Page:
TED (Technology, Entertainment, Design) is a global series of conferences run under the slogan “Ideas worth spreading”. TED Talks are a maximum of 8 minutes long and serve as cultural touchstones on a wide variety of topics. They are fascinating to study as church leaders because they are the closest thing we have to a “sermon” in modern culture, plus they give insight into how some of the world’s best thinkers and communicators …. think and communicate!
Description // Brené Brown studies human connections — our ability to empathize, belong, love. In this poignant, funny talk, she shares a deep insight from her research, one that sent her on a personal quest to know herself as well as to understand humanity.
Why? // Pastoral care and insight starts with our ability to share and be vulnerable. Brené models this well for church leaders. What would happen if we all had this level of transparency?
Description // Career analyst Dan Pink examines the puzzle of motivation, starting with a fact that social scientists know but most managers don’t: Traditional rewards aren’t always as effective as we think. Listen for illuminating stories — and, maybe, a new way forward.
Why? // Church leaders are all about moving people from point A to point B. We are constantly thinking about how to get people to take action in their lives, families and faith. Dan provides some fascinating insights into what moves people to action.
Description // Nilofer Merchant suggests a small idea that just might have a big impact on your life and health: Next time you have a one-on-one meeting, make it into a “walking meeting” — and let the ideas flow while you walk and talk.
Description // Entrepreneur Elon Musk is a man with many plans. The founder of PayPal, Tesla Motors and SpaceX sits down with TED curator Chris Anderson to share details about his visionary projects, which include a mass-marketed electric car, a solar energy leasing company and a fully reusable rocket.
Why? // Over the last 10 years Elon Musk has been busy creating the future. While Steve Jobs was lapping up praise for being the most creative leader alive, Elon was working on a space delivery system 100 times more efficient than anything ever seen, which moves us closer to going to Mars. Listen up … he’s an innovator. Where is the Elon Musk of the church world?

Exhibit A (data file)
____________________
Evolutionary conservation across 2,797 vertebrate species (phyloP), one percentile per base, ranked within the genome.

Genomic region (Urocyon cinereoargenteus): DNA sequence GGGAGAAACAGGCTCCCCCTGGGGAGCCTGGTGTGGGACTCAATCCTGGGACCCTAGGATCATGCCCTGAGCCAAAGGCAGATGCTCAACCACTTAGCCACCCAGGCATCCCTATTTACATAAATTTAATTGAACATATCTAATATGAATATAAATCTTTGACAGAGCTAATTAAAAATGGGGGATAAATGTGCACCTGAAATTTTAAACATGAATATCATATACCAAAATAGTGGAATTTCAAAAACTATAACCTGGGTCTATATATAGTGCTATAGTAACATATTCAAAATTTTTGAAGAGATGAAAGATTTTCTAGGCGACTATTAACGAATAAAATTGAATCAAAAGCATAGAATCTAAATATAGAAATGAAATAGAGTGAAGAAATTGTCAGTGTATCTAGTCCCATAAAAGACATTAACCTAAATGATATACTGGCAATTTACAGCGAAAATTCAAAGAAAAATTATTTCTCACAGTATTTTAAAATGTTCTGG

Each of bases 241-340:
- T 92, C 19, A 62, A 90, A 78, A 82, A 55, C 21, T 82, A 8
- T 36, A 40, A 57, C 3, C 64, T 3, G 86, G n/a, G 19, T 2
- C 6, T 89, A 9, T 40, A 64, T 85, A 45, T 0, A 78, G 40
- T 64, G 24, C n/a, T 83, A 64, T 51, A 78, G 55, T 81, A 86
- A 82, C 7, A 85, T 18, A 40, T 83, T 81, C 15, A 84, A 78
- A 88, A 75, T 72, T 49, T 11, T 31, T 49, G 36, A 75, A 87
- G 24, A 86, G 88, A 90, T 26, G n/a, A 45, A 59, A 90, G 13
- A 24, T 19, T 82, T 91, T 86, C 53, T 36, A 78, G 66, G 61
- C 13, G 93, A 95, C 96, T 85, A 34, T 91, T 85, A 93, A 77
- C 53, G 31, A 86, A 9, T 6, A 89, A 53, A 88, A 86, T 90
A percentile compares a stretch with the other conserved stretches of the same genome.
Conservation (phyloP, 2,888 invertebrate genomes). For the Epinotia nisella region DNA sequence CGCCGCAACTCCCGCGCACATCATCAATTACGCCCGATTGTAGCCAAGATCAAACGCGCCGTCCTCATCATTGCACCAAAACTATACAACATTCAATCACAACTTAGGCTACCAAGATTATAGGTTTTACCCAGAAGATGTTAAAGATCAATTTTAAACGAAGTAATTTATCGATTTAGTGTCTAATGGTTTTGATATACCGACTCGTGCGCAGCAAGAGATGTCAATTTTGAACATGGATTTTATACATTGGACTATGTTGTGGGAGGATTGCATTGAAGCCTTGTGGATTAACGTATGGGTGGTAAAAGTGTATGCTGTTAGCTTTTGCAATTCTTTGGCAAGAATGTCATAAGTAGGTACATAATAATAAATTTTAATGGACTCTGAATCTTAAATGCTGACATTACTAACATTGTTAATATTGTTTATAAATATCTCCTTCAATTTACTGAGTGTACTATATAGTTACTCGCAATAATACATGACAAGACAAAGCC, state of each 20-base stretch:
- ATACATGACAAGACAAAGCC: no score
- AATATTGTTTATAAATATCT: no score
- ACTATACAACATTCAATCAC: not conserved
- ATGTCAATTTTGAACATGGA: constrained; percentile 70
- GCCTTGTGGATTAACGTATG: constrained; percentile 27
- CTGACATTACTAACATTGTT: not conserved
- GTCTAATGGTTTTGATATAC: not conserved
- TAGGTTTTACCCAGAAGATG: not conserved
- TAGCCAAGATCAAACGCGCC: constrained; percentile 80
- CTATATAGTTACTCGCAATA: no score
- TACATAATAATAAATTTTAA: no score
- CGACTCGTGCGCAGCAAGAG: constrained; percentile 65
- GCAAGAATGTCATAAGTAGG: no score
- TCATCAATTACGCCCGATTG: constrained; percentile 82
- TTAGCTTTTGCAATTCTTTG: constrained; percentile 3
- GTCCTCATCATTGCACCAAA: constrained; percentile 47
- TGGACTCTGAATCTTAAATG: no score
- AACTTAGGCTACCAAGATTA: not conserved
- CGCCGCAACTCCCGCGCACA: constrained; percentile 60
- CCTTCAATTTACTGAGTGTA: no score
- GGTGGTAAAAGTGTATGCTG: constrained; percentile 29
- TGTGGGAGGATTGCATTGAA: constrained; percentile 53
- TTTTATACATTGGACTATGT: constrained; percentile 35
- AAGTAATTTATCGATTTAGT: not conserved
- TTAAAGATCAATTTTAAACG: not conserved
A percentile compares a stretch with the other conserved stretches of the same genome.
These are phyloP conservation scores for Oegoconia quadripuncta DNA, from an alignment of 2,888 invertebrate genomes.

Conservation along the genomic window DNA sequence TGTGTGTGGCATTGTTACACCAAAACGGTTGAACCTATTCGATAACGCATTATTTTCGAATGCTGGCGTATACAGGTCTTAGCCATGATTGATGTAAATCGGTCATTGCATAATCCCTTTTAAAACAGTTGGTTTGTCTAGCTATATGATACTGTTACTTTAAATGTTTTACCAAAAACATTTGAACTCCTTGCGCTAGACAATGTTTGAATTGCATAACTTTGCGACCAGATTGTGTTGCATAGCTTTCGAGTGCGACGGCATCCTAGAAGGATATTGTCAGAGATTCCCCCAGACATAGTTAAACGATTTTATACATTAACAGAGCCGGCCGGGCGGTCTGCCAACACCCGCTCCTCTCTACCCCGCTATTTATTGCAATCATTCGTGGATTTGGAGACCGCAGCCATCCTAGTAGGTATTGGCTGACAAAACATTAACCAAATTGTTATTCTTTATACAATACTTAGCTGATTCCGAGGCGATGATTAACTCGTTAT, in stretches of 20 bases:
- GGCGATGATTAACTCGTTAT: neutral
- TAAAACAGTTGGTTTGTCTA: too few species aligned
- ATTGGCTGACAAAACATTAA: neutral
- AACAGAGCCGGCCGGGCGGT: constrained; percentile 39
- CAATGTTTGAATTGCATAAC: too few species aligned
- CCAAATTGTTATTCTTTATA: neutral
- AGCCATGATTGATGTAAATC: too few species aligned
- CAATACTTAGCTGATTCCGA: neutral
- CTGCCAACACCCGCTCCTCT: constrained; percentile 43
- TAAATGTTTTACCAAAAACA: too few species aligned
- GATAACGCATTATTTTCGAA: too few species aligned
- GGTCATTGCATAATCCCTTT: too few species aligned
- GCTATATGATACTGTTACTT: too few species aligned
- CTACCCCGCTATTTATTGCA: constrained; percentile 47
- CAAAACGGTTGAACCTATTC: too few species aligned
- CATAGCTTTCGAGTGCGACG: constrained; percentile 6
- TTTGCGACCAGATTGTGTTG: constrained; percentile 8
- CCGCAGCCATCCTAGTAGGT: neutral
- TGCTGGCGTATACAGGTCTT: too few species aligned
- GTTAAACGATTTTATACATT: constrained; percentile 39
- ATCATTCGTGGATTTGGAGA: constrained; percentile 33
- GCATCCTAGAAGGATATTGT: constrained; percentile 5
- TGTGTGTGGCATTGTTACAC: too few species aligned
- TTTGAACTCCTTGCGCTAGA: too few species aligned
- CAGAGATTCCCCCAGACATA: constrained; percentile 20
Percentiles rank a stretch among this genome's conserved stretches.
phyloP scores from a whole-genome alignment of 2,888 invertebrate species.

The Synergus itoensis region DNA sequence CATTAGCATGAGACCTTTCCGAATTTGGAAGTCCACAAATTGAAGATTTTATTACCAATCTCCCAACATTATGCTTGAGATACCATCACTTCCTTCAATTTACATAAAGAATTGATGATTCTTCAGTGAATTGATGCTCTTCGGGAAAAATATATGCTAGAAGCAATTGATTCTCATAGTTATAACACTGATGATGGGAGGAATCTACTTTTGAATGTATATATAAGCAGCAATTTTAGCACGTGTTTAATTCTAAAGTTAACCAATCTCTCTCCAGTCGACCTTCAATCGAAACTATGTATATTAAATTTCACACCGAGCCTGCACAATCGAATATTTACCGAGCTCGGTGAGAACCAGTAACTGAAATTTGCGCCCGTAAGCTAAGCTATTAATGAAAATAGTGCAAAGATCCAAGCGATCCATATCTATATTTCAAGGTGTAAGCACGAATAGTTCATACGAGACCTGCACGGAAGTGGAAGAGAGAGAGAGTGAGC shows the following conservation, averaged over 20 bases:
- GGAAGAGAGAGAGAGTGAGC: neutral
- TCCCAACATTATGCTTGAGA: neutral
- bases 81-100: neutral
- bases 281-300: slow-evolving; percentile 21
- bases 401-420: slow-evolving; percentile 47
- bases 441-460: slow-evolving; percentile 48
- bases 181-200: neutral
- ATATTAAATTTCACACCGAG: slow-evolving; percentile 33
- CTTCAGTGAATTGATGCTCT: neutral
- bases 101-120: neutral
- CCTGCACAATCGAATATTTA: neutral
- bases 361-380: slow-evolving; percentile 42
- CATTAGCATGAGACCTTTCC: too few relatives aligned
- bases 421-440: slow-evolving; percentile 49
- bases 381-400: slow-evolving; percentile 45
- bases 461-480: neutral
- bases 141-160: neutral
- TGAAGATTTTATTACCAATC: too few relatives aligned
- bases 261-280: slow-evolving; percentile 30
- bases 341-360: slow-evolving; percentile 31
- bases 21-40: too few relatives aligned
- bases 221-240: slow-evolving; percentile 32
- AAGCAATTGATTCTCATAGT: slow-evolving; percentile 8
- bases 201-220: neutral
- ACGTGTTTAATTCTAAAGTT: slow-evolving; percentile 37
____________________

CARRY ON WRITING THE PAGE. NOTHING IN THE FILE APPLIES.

Description // Simon Sinek has a simple but powerful model for inspirational leadership, which starts with a golden circle and the question “Why?” His examples include Apple, Martin Luther King, Jr. and the Wright brothers.
Why? // Start with “Why?” This talk is almost too popular to have on a list like this because I think everyone has heard it. But in case you haven’t invested the time to watch this piece … do it and see what you are missing. Great leaders motivate people by clearly explaining the why.
Description // In an engaging and personal talk — with cameo appearances from his grandmother and Rosa Parks — human rights lawyer Bryan Stevenson shares some hard truths about America’s justice system, starting with a massive imbalance along racial lines: A third of the country’s black male population has been incarcerated at some point in their lives. These issues, which are wrapped up in America’s unexamined history, are rarely talked about with this level of candor, insight and persuasiveness.
Why? // Ferguson. Baltimore. Your town?
Description // Why are so many things broken? In a hilarious talk, Seth Godin describes some poor designs, the seven reasons why they are that way and how to fix them.
Why? // Seth has given a number of great talks at TED over the years. In fact, he coined the term “Ideas worth spreading” that TED uses as its slogan. I love this talk because Seth seems a bit unhinged and talks in a disarmingly open way. He provides some interesting insights in how organizations should reorient around their customers rather than themselves.
Bonus: The 4 a.m. Mystery. It’s fun, insightful and thoroughly TED. Just watch it.
Four Ways To Use TED Talks in Your Church
- Sermon Content // Use the search feature on TED.com to find stories, illustrations and even video clips for your messages. (A search for “anger” turned up some interesting ideas!) TED has served as a great curation community to narrow down some spreadable ideas … you’re bound to find great ideas for your next talk.
- Leadership Training // Watch one of the videos above in your next leadership development environment. Then lead a simple conversation about what people heard and how it applies to their leadership at the church. Leverage these communicators to help drive application with your leaders.
- Social Media Content // Host a “TED Talk Tuesday” on your Facebook wall. Every Tuesday for a month, post a video that relates to a topic that your church is wrestling with. Ask people to watch the video and comment.
- Discussion Starter // So much of this content is thought provoking and leads to conversation. Email one of the talks to a group of people that you meet with regularly and ask them to come to your next meeting ready to talk about it. Use the talk to lead into a broader discussion.